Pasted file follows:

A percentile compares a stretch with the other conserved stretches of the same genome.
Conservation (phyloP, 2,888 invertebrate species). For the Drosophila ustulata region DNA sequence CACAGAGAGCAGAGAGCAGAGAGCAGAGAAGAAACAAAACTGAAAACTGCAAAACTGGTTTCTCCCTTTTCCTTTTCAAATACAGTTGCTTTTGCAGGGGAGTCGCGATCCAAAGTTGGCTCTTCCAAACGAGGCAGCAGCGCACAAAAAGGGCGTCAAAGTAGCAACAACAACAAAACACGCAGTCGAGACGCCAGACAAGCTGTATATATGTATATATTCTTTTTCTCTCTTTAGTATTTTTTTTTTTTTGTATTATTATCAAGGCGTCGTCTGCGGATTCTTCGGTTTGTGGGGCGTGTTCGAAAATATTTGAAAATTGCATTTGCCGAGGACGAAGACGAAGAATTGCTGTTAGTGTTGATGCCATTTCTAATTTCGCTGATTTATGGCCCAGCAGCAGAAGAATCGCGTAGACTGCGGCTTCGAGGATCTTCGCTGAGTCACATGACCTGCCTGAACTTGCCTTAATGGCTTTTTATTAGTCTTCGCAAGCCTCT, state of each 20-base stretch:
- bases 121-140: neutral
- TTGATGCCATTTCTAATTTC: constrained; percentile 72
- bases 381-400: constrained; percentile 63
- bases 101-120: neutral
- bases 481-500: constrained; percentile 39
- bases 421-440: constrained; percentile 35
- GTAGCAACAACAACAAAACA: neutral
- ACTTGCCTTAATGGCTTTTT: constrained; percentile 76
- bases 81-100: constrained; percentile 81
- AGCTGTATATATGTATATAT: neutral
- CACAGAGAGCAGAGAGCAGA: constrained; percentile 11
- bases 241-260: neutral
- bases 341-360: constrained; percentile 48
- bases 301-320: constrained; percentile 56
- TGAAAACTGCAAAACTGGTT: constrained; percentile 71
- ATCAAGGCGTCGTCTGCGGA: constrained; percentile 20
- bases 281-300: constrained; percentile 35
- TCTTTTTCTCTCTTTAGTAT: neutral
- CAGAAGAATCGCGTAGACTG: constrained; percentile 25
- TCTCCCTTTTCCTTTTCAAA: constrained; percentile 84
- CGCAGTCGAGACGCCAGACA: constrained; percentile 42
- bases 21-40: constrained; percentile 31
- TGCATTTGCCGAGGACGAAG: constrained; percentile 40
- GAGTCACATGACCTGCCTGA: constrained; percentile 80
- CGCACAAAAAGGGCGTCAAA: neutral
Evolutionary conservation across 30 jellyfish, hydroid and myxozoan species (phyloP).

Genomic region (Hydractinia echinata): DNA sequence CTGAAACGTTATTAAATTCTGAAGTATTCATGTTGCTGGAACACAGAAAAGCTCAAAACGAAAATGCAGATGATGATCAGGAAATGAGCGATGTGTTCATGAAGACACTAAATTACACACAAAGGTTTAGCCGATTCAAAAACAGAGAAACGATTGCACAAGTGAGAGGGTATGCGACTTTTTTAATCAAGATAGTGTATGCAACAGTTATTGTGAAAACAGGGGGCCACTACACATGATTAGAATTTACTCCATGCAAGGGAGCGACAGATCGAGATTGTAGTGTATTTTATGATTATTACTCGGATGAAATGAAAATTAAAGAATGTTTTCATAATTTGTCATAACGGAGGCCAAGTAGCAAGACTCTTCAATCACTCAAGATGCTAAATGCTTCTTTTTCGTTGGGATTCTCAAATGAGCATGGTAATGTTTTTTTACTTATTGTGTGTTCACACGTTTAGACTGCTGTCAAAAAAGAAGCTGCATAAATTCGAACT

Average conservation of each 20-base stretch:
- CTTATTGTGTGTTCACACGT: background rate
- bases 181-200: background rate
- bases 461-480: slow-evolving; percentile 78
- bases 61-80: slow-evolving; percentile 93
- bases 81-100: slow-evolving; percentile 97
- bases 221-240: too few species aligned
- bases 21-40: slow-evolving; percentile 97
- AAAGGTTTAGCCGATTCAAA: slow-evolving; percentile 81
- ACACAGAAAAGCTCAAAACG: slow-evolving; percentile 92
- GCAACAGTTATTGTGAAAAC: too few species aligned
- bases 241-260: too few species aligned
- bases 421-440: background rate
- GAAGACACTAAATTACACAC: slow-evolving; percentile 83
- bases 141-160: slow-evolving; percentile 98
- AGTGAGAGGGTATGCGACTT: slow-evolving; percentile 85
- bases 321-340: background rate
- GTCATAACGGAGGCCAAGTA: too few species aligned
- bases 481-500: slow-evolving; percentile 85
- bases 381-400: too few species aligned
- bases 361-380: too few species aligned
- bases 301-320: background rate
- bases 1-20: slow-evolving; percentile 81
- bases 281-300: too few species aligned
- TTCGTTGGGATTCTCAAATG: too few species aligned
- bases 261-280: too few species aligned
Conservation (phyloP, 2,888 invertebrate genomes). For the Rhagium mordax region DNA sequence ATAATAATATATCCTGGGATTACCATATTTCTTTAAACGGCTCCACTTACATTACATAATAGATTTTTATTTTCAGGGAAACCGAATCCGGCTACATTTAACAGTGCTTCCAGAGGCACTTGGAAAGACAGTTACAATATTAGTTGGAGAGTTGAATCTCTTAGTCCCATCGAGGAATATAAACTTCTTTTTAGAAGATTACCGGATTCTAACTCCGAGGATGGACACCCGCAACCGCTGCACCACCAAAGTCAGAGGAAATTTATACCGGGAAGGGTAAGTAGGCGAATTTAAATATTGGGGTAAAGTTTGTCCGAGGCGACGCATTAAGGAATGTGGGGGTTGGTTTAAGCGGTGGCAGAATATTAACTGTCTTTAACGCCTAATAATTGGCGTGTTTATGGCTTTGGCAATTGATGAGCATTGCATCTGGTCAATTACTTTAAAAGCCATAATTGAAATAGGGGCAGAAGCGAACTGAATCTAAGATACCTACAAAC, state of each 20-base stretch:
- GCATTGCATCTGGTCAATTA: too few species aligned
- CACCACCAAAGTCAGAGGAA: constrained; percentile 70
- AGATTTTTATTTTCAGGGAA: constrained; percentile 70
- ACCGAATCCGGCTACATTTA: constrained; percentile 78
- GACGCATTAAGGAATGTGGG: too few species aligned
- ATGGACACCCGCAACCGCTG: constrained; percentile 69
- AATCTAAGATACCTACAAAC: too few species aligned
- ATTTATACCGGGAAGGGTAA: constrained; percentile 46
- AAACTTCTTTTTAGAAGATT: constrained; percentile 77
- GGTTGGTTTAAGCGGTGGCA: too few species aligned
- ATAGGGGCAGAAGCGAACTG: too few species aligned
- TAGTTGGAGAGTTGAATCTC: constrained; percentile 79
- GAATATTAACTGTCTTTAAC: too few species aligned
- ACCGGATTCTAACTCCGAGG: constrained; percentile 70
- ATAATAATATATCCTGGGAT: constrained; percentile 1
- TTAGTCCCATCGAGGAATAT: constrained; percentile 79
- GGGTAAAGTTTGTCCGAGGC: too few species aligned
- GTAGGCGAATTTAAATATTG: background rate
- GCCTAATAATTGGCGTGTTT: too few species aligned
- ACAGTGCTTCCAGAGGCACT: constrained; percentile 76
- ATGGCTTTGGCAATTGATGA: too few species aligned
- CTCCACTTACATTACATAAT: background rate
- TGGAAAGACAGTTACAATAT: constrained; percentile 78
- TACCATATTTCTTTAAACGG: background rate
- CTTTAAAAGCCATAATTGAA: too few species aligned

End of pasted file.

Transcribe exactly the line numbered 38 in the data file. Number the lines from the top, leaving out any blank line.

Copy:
- AAAGGTTTAGCCGATTCAAA: slow-evolving; percentile 81